Broadband Integrated Services Digital Network

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Broadband ISDN Protocol Stack

On the visual, the layers of the B-ISDN and ATM protocol stack are presented as a cube. Although confusing at first, this representation illustrates several important points about ATM.

First, note that ATM remains the transport mechanism for B-ISDN services. That is, ATM networks form the lower layers of the B-ISDN protocol stack. The total stack is not just ATM, but ATM plus the B-ISDN services the ATM network supports.

The lowest protocol layer is the Physical Layer (PHY), which is responsible for transmitting bits from the source to the destination. The PHY refers to the interface between user and network, as well as between switches.

The ATM Layer is responsible for switching the cells; this layer must create the cell and place switching information (i.e., virtual path identifiers and virtual channel identifiers) in the cell header. The ATM Layer provides a common cell relay switching service to the B-ISDN service layers above.

The ATM Adaptation Layer (AAL) is responsible for providing specific transport services to the higher layer protocols. In effect, the AAL provides a convergence function for the ATM Layer; the AAL makes the ATM Layer appear to the higher layers as the higher layers want the underlying cell relay function to appear. The AAL has two sublayers. The Convergence Sublayer (CS) formats higher layer information so the Segmentation and Reassembly (SAR) Sublayer can segment it for transport in the Payload field of a cell.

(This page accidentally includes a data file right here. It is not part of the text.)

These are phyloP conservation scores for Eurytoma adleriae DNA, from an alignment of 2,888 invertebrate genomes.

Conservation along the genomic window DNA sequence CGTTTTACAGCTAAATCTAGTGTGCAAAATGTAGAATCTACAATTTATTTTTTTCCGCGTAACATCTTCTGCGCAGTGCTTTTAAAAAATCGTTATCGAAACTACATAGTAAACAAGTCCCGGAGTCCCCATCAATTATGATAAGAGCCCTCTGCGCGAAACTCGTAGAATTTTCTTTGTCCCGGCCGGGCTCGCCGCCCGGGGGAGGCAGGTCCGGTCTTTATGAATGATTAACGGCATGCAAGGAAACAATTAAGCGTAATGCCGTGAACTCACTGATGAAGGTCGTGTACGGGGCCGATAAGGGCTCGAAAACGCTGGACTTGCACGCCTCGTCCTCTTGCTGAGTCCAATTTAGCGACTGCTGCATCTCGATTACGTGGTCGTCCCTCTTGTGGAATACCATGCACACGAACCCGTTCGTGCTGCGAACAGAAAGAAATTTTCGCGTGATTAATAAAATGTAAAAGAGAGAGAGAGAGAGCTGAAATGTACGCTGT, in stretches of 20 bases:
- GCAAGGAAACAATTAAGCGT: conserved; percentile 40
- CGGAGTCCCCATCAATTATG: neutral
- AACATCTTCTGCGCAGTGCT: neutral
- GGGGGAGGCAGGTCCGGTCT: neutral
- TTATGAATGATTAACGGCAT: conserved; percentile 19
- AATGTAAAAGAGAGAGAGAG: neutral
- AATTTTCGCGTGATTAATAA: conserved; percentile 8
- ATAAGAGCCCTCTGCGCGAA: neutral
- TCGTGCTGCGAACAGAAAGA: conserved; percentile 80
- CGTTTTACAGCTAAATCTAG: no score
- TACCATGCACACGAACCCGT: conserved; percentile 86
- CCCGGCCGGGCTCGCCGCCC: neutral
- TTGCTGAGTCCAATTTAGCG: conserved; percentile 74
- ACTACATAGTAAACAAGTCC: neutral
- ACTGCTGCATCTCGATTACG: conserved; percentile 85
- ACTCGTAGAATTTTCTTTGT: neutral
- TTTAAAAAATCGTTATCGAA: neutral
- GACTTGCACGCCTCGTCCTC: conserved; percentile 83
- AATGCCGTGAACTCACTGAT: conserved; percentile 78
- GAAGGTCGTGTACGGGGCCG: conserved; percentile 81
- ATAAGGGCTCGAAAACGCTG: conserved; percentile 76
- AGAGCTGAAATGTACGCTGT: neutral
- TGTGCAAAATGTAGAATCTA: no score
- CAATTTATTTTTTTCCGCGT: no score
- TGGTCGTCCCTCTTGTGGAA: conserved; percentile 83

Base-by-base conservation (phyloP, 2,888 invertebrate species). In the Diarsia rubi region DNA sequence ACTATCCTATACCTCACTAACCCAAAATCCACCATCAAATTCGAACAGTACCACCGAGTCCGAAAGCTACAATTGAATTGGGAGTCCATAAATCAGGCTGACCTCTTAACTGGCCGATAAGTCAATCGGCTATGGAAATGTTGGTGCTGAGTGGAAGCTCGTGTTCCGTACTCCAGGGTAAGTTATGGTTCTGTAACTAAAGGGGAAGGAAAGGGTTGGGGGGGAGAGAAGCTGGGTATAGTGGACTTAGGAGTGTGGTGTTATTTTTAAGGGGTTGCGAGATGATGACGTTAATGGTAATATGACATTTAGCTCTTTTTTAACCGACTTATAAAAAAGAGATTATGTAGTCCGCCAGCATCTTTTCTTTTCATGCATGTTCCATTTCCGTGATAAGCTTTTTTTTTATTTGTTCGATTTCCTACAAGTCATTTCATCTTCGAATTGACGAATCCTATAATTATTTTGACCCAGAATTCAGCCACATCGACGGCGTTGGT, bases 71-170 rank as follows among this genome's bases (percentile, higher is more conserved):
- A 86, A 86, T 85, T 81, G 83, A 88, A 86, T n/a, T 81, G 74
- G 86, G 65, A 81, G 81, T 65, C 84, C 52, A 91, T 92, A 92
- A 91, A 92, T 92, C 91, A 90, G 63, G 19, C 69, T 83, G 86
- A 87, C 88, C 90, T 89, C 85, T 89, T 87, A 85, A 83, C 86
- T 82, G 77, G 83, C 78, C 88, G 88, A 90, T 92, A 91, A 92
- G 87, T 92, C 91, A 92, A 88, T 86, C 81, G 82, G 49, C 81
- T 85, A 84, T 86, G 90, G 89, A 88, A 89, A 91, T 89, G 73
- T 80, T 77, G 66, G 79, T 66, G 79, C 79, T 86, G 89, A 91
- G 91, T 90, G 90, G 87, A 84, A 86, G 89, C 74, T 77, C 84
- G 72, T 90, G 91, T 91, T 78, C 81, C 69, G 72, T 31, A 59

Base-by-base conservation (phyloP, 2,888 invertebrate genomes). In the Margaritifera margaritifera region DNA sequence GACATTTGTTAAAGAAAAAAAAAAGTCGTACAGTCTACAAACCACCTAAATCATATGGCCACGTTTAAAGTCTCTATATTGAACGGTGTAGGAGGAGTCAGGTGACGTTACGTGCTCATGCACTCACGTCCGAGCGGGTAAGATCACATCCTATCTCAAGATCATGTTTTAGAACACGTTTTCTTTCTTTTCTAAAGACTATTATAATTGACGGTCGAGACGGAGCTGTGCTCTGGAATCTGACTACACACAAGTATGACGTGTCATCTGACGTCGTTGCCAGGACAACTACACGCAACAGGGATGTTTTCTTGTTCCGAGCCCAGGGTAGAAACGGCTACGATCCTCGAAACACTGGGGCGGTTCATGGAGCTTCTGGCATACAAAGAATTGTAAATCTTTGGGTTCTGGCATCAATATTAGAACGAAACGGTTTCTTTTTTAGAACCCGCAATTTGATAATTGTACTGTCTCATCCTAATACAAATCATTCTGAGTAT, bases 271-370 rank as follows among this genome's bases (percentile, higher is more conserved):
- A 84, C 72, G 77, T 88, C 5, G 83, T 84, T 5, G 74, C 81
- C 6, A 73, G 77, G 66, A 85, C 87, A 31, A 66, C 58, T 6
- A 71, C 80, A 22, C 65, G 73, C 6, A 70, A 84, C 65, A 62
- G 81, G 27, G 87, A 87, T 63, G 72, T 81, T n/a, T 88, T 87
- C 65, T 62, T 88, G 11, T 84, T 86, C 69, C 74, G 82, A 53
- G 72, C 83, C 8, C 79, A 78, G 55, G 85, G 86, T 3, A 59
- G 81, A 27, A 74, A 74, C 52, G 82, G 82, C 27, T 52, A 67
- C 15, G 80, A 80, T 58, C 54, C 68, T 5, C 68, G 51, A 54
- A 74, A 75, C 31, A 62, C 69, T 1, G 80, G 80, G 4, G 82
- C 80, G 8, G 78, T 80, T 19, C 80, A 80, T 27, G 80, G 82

However, networking is more than just the transfer of information (i.e., user plane). The entire process must be controlled (i.e., control plane) by network administrators and users (i.e., signaling protocol for connections, and so on). In addition, the network must be managed (i.e., management plane). Both planes and layers must be managed (i.e., plane management and layer management).

The user plane transports user information. The AAL supports four generic types of services in the user plane: constant bit rate (CBR) services, connection-oriented data services, connectionless data services, and other variable bit rate (VBR) services. CBR services generate a constant number of bits per unit time, while VBR services vary the number of bits generated per unit time.

The control plane is responsible for call control and connection management. These signaling procedures will also be supported by a special signaling AAL function. The control plane operates over the same layered architecture as the user plane.